Conditions in context
Following a period of slow August ice loss, the pace quickened during the middle of the month as areas of low ice concentration melted away, only to slow again towards the end of the month with the onset of autumn in the Arctic. Overall, from August 15 through September 1, 2020, extent declined by 1.1 million square kilometers (425,000 square miles), more than the average 1981 to 2020 extent loss of 800,000 square kilometers (309,000 square miles) during the same period (Figure 2a).
As assessed from August 15 to August 31, air temperatures at the 925 mb level (about 2,500 feet above sea level) were above average over much of the Arctic Ocean, continuing the basic pattern of warmth that prevailed through the first half of the month, most notably in the Kara Sea. Temperatures were below average over central Siberia (Figure 2b). The atmospheric circulation pattern shifted relative to the first half of the month to feature high pressure centered over the Laptev Sea and extending across the Beaufort and Chukchi Seas (Figure 2c). Low pressure has been the dominant feature of the Norwegian Sea region.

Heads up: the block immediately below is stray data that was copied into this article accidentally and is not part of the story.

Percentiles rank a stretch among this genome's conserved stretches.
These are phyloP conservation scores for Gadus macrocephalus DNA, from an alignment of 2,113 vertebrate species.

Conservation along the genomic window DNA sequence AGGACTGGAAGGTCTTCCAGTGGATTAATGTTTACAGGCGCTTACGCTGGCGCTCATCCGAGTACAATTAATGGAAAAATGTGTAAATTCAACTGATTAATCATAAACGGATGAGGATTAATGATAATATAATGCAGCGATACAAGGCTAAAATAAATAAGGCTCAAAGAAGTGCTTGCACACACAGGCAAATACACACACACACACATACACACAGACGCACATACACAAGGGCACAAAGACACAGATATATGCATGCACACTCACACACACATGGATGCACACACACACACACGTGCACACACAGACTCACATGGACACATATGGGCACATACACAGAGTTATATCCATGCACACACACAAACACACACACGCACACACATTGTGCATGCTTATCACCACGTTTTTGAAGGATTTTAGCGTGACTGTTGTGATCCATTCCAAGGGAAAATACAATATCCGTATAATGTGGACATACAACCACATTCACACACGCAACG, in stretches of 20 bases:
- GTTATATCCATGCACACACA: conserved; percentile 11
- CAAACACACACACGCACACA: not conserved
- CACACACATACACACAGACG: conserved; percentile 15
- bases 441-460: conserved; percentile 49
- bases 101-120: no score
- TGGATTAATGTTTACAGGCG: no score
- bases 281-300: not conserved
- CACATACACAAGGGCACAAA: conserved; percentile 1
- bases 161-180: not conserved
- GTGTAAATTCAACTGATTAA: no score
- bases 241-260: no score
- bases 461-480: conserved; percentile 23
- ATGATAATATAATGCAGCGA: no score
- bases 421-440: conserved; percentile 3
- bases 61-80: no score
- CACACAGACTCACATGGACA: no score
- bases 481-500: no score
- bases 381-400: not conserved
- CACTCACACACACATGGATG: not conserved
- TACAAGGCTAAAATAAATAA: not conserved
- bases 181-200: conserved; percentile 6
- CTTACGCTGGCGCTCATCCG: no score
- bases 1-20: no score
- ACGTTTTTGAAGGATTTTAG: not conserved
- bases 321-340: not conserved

August 2020 compared to previous years
The average sea ice extent for August 2020 as a whole is 5.08 million square kilometers (1.96 million square miles), placing it third lowest in the 42-year satellite record. Including 2020, the linear rate of decline for August sea ice extent is 10.7 percent per decade. This corresponds to a trend of 76,800 square kilometers (29,700 square miles) per year, or about the size of New Hampshire, Vermont, and Massachusetts combined. Over the satellite record, the Arctic Ocean has lost about 3.15 million square kilometers (1.22 million square miles) of ice in August, based on the difference in linear trend values in 2020 and 1979. This is comparable in size to about twice the size of the state of Alaska.